What it says on the tin
I wanted to start a debate around the way we do things strategically and creatively, and challenge the fundamental principles on which our industry’s output is based.
In order to reach more than the reader(?) of this blog, I squeezed as many of my opinions into one article as possible and sent it to Mumbrella, who were kind enough to publish it – the result of which can be viewed here.
There has been a few comments (so far), but what I’d really like is to hear from those who subscribe to the approach that I criticise. Does anyone want to defend it? Does it produce good results? And if not, how come we keep doing it the same way?
AUSTRALIA’S COMMUNICATION PROBLEM: ‘OWNABLE’ TRUMPS RELEVANCE AND INSIGHT STANDS NO CHANCE.
One quote recently shared on LinkedIn says: “The most dangerous phrase in the language is we’ve always done it this way”. While painfully aware that the majority of its output has little to no effect, the creative industry has so far failed to challenge the fundamental tenets on which its strategic and creative processes are built.
Well, I’m going to give it a go.
In Australia branded communication is still predominantly about disruption and persuasion.
But since this is too crude for an industry priding itself on creativity to associate itself with, we indulge in a long process designed to disguise anything that reeks of the hard-sell.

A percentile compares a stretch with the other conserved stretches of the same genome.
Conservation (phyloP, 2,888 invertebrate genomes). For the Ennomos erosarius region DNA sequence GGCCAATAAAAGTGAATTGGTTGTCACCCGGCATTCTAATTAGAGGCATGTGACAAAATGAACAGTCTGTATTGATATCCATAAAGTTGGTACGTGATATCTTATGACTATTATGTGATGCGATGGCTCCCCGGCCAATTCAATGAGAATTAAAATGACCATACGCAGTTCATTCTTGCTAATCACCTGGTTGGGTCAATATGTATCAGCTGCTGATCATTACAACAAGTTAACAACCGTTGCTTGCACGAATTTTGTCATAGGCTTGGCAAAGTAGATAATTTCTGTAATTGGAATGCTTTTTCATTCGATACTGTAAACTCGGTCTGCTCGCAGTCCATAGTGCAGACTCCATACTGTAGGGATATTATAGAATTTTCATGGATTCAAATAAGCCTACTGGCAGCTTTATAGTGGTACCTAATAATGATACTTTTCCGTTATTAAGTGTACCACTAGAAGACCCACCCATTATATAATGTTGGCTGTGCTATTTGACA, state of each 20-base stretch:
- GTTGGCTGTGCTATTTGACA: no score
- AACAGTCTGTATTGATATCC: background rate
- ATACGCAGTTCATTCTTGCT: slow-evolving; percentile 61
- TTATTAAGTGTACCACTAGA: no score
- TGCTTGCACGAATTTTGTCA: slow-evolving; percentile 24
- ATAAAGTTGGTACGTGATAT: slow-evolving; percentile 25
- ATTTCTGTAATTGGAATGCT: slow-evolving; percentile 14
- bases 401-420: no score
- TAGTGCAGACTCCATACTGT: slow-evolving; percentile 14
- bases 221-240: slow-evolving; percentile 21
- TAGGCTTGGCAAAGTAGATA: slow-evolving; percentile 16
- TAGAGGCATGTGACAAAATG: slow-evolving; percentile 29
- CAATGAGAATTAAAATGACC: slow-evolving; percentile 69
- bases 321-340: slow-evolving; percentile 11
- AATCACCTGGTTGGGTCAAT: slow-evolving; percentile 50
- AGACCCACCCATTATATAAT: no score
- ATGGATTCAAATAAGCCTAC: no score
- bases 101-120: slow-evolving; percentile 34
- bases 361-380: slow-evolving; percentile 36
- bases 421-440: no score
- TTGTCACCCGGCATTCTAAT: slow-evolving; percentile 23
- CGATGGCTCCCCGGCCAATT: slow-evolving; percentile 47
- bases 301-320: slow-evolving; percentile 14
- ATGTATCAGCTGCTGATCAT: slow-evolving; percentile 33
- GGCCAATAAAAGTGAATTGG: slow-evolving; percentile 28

Brutal simplicity is the name of the game; one-word platforms is nirvana. Using proprietary brand pyramids, funnels and onions we engage in a series of semantic exercises that seek to reduce the brand to its most basic linguistic state. Stripped bare of inconvenient but crucial complexity such as history and cultural context, the brand becomes an abstract entity whose frame of reference is limited to marketing text-books.
And because brands must own something, ownable trumps relevance, bypassing any real insight into the human motivations that underpin purchase decisions.
We search for the optimal blend of emotional and rational benefits from the sale rack of concepts left unclaimed by the competition, before spending weeks word-smithing messaging, agonising over use of adjectives.
At the same time, in an office on the other side of town, and based on the same insights derived from the same focus group confabulations, your competitor is going through the exact same process.